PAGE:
President Obama gives the State of the Union address to a joint session of Congress on Capitol Hill last year. The president will give his final State of the Union on Tuesday night. (Reuters/Joshua Roberts/Files)

President Obama said Tuesday that American voters would reject Donald Trump's political message, saying, "Talk to me if he wins."

In an interview with Matt Lauer on NBC's "Today" show, Obama said: "I'm pretty confident that the overwhelming majority of Americans are looking for the kind of politics that does feed our hopes and not our fears, that does work together and doesn't try to divide us, that isn't looking for simplistic solutions and scapegoating but looks for us buckling down and figuring out, 'How do we make things work for the next generation?'"

Despite Trump's warnings about the dangers of terrorism and immigration, Obama said, "there are no existential threats facing us."

Asked if he could envision Trump one day delivering a State of the Union address, Obama said: "Well, I can imagine it -- in a 'Saturday Night (Live)' skit."

"Look, anything's possible," he continued. "And I think we shouldn't be complacent."

Obama's comments came in the run-up to Tuesday night's State of the Union address. In a political campaign year already plagued by divisive messages such as Trump's, the president said that he would seek to emphasize what had been achieved during his terms in office.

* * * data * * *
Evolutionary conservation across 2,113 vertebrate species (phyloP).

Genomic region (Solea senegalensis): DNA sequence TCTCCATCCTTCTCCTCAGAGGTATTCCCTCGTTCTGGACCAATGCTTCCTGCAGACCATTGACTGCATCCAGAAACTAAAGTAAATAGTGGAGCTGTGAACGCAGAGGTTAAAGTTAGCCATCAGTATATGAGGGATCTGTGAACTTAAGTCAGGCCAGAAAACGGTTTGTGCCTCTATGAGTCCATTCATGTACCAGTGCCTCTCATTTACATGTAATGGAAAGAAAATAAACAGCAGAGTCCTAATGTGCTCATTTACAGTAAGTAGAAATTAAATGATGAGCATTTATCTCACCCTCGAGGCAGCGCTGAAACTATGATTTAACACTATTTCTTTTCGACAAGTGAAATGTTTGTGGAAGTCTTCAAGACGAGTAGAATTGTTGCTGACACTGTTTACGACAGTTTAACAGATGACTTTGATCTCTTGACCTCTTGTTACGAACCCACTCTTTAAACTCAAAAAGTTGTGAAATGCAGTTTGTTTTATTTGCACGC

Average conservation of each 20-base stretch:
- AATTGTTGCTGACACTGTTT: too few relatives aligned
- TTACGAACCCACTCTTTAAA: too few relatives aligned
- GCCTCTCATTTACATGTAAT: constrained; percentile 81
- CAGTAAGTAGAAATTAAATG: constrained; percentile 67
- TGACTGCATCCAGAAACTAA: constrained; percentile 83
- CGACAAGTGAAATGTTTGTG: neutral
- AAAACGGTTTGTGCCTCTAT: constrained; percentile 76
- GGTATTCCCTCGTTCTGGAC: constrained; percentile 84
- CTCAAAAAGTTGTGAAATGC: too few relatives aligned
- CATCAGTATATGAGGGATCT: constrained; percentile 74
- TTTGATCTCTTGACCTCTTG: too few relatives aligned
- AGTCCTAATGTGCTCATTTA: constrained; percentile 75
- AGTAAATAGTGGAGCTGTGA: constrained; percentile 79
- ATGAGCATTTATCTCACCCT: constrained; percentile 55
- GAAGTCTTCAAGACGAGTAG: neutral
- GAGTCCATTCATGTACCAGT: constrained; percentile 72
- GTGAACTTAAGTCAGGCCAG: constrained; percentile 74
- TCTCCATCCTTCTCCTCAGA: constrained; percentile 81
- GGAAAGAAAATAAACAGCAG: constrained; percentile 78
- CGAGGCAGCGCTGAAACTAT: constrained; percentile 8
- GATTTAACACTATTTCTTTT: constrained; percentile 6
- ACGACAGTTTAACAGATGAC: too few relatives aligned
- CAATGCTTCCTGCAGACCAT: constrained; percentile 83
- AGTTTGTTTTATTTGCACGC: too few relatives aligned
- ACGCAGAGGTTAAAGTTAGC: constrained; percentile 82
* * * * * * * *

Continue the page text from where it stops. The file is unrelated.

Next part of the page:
"It is sometimes important for us to step back and take measure of how far we've come," he said. "The economy right now is doing better than any other economy in the world by a significant margin. We remain the strongest nation on earth by far."

Obama noted that while politics were divisive today, Americans tend to forget how divided they've been in the past.  "And sometimes we look at the past through rose-colored glasses. It's been pretty divided in the past. There've been times where, you know, people beat each other with canes," he said, in a reference to the May 1856 attack by Rep. Preston Brooks on Sen. Charles Sumner with a walking cane on the floor of the Senate.